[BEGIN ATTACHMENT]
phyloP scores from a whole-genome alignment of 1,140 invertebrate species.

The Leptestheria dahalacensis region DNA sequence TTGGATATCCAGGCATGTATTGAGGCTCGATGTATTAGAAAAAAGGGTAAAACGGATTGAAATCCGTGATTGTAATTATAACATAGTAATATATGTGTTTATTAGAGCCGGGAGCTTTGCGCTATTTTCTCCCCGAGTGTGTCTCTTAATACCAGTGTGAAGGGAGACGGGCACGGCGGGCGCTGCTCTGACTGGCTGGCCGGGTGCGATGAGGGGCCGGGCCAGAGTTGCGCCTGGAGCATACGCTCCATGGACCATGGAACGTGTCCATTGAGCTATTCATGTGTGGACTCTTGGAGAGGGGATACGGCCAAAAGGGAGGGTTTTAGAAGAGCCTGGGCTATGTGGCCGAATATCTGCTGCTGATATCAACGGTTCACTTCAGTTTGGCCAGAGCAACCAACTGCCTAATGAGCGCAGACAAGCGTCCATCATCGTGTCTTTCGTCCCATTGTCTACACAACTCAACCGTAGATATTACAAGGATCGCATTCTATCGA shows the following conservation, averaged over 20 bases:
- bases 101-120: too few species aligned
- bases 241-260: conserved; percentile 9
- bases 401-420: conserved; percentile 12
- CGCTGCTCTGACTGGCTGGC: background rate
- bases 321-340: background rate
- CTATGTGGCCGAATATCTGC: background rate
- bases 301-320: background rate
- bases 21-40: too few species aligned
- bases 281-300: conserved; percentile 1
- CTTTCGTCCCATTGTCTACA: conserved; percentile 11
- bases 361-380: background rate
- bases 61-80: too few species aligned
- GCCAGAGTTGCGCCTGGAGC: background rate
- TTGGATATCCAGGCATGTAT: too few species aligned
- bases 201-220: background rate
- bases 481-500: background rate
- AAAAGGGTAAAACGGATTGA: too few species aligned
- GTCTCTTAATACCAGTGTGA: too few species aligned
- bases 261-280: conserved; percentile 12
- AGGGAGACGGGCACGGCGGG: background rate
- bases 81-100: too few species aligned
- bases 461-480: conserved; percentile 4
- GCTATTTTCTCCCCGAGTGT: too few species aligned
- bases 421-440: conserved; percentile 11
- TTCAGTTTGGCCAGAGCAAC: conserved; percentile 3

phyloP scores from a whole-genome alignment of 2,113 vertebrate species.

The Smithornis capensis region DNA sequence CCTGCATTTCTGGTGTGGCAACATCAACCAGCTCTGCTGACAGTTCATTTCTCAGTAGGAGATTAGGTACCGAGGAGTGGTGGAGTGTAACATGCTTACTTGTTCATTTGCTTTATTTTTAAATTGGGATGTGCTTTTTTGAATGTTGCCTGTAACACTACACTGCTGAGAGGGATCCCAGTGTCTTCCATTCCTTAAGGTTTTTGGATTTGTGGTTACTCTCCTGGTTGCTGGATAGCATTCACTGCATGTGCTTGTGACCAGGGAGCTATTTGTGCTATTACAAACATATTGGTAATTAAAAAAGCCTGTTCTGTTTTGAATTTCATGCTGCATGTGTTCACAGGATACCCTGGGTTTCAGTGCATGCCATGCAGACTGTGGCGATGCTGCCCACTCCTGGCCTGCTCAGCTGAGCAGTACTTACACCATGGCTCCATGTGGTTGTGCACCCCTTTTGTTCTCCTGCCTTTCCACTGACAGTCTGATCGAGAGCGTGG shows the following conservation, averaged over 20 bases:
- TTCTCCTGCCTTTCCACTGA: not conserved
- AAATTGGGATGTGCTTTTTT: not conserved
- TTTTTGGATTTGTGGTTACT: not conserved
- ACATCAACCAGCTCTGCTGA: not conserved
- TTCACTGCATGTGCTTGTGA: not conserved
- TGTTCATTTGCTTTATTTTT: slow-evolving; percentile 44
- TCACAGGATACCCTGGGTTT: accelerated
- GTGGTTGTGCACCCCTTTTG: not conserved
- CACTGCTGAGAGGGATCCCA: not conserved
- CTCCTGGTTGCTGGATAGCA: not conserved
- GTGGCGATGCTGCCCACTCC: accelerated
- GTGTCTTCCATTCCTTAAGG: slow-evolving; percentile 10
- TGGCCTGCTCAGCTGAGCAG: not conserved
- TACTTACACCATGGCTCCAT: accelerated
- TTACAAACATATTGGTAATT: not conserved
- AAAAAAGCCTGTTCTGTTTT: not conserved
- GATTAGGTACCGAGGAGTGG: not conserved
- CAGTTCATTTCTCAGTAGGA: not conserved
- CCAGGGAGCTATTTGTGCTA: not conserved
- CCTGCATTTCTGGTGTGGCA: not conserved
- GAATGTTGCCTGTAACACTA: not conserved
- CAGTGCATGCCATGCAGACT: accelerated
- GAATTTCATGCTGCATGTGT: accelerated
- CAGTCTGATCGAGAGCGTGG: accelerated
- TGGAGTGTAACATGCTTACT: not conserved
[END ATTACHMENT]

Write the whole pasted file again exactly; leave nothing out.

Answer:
phyloP scores from a whole-genome alignment of 1,140 invertebrate species.

The Leptestheria dahalacensis region DNA sequence TTGGATATCCAGGCATGTATTGAGGCTCGATGTATTAGAAAAAAGGGTAAAACGGATTGAAATCCGTGATTGTAATTATAACATAGTAATATATGTGTTTATTAGAGCCGGGAGCTTTGCGCTATTTTCTCCCCGAGTGTGTCTCTTAATACCAGTGTGAAGGGAGACGGGCACGGCGGGCGCTGCTCTGACTGGCTGGCCGGGTGCGATGAGGGGCCGGGCCAGAGTTGCGCCTGGAGCATACGCTCCATGGACCATGGAACGTGTCCATTGAGCTATTCATGTGTGGACTCTTGGAGAGGGGATACGGCCAAAAGGGAGGGTTTTAGAAGAGCCTGGGCTATGTGGCCGAATATCTGCTGCTGATATCAACGGTTCACTTCAGTTTGGCCAGAGCAACCAACTGCCTAATGAGCGCAGACAAGCGTCCATCATCGTGTCTTTCGTCCCATTGTCTACACAACTCAACCGTAGATATTACAAGGATCGCATTCTATCGA shows the following conservation, averaged over 20 bases:
- bases 101-120: too few species aligned
- bases 241-260: conserved; percentile 9
- bases 401-420: conserved; percentile 12
- CGCTGCTCTGACTGGCTGGC: background rate
- bases 321-340: background rate
- CTATGTGGCCGAATATCTGC: background rate
- bases 301-320: background rate
- bases 21-40: too few species aligned
- bases 281-300: conserved; percentile 1
- CTTTCGTCCCATTGTCTACA: conserved; percentile 11
- bases 361-380: background rate
- bases 61-80: too few species aligned
- GCCAGAGTTGCGCCTGGAGC: background rate
- TTGGATATCCAGGCATGTAT: too few species aligned
- bases 201-220: background rate
- bases 481-500: background rate
- AAAAGGGTAAAACGGATTGA: too few species aligned
- GTCTCTTAATACCAGTGTGA: too few species aligned
- bases 261-280: conserved; percentile 12
- AGGGAGACGGGCACGGCGGG: background rate
- bases 81-100: too few species aligned
- bases 461-480: conserved; percentile 4
- GCTATTTTCTCCCCGAGTGT: too few species aligned
- bases 421-440: conserved; percentile 11
- TTCAGTTTGGCCAGAGCAAC: conserved; percentile 3

phyloP scores from a whole-genome alignment of 2,113 vertebrate species.

The Smithornis capensis region DNA sequence CCTGCATTTCTGGTGTGGCAACATCAACCAGCTCTGCTGACAGTTCATTTCTCAGTAGGAGATTAGGTACCGAGGAGTGGTGGAGTGTAACATGCTTACTTGTTCATTTGCTTTATTTTTAAATTGGGATGTGCTTTTTTGAATGTTGCCTGTAACACTACACTGCTGAGAGGGATCCCAGTGTCTTCCATTCCTTAAGGTTTTTGGATTTGTGGTTACTCTCCTGGTTGCTGGATAGCATTCACTGCATGTGCTTGTGACCAGGGAGCTATTTGTGCTATTACAAACATATTGGTAATTAAAAAAGCCTGTTCTGTTTTGAATTTCATGCTGCATGTGTTCACAGGATACCCTGGGTTTCAGTGCATGCCATGCAGACTGTGGCGATGCTGCCCACTCCTGGCCTGCTCAGCTGAGCAGTACTTACACCATGGCTCCATGTGGTTGTGCACCCCTTTTGTTCTCCTGCCTTTCCACTGACAGTCTGATCGAGAGCGTGG shows the following conservation, averaged over 20 bases:
- TTCTCCTGCCTTTCCACTGA: not conserved
- AAATTGGGATGTGCTTTTTT: not conserved
- TTTTTGGATTTGTGGTTACT: not conserved
- ACATCAACCAGCTCTGCTGA: not conserved
- TTCACTGCATGTGCTTGTGA: not conserved
- TGTTCATTTGCTTTATTTTT: slow-evolving; percentile 44
- TCACAGGATACCCTGGGTTT: accelerated
- GTGGTTGTGCACCCCTTTTG: not conserved
- CACTGCTGAGAGGGATCCCA: not conserved
- CTCCTGGTTGCTGGATAGCA: not conserved
- GTGGCGATGCTGCCCACTCC: accelerated
- GTGTCTTCCATTCCTTAAGG: slow-evolving; percentile 10
- TGGCCTGCTCAGCTGAGCAG: not conserved
- TACTTACACCATGGCTCCAT: accelerated
- TTACAAACATATTGGTAATT: not conserved
- AAAAAAGCCTGTTCTGTTTT: not conserved
- GATTAGGTACCGAGGAGTGG: not conserved
- CAGTTCATTTCTCAGTAGGA: not conserved
- CCAGGGAGCTATTTGTGCTA: not conserved
- CCTGCATTTCTGGTGTGGCA: not conserved
- GAATGTTGCCTGTAACACTA: not conserved
- CAGTGCATGCCATGCAGACT: accelerated
- GAATTTCATGCTGCATGTGT: accelerated
- CAGTCTGATCGAGAGCGTGG: accelerated
- TGGAGTGTAACATGCTTACT: not conserved